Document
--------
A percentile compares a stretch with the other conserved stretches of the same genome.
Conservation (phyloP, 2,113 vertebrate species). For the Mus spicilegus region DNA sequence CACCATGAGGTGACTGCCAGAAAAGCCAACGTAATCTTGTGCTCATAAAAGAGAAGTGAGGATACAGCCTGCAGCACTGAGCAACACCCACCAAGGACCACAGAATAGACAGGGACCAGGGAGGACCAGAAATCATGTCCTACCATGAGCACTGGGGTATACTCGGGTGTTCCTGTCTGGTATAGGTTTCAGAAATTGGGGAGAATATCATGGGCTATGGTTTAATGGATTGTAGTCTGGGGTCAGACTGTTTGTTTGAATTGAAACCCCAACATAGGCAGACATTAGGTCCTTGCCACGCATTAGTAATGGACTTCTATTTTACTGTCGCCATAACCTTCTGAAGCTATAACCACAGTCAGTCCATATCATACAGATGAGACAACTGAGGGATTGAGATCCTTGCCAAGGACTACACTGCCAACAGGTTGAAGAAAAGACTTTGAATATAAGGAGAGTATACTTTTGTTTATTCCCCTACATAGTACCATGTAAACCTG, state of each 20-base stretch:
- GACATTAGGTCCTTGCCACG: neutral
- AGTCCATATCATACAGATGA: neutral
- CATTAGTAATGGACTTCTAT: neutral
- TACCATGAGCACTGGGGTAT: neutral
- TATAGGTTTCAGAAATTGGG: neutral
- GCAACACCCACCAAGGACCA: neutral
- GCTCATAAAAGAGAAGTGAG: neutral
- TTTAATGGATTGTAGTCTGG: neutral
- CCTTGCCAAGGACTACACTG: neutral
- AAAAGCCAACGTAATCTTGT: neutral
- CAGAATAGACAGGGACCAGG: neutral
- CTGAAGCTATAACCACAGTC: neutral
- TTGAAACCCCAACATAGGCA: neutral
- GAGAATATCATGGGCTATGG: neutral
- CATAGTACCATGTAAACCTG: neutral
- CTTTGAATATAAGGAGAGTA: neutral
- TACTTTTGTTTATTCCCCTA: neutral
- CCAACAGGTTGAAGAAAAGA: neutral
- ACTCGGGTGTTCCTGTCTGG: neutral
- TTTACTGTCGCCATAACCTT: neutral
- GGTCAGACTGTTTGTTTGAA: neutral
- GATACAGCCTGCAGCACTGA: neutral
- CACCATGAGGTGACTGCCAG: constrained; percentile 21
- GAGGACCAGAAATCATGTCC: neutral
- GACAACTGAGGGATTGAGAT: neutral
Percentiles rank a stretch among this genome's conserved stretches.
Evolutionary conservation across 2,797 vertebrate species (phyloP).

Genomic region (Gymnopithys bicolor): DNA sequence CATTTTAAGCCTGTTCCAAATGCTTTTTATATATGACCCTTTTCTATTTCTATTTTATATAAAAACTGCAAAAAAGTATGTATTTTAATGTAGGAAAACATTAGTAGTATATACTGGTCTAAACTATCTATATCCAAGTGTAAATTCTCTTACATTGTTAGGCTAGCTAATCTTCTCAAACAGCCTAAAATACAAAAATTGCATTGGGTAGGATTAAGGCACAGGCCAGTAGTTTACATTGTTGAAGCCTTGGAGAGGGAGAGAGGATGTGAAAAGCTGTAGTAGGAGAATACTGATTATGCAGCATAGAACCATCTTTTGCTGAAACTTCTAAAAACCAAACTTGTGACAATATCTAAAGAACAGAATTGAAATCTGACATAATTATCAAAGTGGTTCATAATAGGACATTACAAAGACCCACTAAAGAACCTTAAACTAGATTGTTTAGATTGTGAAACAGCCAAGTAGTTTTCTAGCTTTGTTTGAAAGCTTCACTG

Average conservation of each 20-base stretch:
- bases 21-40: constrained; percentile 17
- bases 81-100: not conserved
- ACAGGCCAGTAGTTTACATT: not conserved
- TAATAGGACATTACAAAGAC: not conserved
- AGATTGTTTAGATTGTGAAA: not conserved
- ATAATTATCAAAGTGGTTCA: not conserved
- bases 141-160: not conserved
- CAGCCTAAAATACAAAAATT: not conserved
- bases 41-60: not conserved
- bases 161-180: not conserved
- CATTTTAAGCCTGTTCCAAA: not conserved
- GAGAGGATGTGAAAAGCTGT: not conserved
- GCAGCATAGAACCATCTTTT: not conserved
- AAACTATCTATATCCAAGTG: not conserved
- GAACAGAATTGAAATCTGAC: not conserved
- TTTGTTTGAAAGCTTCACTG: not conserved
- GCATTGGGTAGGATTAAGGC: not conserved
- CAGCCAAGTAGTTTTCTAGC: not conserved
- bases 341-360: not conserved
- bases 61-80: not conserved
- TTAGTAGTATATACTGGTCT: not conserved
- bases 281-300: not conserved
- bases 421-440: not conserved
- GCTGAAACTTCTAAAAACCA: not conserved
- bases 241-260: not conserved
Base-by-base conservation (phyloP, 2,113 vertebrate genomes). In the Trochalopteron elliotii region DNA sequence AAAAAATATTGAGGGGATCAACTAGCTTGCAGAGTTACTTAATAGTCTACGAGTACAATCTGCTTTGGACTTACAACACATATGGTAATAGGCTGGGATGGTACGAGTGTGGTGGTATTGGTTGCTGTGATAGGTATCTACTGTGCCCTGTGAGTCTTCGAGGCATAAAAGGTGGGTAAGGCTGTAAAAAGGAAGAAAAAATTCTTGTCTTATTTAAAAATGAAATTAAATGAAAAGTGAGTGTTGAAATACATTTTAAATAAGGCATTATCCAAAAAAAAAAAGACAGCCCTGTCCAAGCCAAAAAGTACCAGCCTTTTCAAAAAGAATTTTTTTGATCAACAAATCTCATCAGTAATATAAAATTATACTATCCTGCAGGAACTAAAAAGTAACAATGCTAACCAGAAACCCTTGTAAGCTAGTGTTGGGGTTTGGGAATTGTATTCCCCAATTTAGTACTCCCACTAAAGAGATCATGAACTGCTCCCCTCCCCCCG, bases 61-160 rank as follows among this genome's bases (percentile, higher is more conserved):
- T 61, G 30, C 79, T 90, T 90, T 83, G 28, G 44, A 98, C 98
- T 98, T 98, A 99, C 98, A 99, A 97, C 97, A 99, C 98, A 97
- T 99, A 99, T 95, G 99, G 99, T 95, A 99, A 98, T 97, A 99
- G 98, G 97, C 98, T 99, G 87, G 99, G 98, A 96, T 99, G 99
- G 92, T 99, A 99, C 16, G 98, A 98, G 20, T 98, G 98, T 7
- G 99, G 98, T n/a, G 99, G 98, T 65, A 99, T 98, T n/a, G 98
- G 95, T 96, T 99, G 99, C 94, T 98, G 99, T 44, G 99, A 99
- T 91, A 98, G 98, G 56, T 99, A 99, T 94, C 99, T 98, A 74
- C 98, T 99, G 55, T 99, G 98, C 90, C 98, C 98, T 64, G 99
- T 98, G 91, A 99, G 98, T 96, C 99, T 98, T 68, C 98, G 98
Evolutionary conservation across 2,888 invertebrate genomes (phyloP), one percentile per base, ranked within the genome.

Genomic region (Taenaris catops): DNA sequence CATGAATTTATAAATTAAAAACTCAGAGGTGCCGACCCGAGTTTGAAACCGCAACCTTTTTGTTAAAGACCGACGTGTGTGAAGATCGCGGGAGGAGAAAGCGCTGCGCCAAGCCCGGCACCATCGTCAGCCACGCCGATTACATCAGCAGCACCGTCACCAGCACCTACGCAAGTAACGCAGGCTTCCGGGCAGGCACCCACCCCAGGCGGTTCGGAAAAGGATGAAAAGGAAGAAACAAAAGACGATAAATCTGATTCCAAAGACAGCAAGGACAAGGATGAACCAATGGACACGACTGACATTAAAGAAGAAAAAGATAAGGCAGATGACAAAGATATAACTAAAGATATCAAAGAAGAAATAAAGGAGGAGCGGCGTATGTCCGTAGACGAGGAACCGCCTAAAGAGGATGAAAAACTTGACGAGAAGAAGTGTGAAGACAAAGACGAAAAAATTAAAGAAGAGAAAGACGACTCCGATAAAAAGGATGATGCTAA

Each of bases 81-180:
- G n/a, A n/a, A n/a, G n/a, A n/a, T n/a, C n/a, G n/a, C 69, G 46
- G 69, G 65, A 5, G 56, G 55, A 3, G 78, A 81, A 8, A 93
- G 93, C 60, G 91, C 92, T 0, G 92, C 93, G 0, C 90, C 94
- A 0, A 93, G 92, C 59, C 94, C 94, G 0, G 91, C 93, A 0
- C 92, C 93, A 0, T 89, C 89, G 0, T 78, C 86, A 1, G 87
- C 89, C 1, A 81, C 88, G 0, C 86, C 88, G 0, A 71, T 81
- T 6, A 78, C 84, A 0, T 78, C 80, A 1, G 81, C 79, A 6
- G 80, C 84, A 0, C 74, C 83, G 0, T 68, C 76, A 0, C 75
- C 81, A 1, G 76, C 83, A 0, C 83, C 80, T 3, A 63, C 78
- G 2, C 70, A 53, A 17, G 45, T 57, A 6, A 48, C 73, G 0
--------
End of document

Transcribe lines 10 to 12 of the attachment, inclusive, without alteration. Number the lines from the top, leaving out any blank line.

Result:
- TTTAATGGATTGTAGTCTGG: neutral
- CCTTGCCAAGGACTACACTG: neutral
- AAAAGCCAACGTAATCTTGT: neutral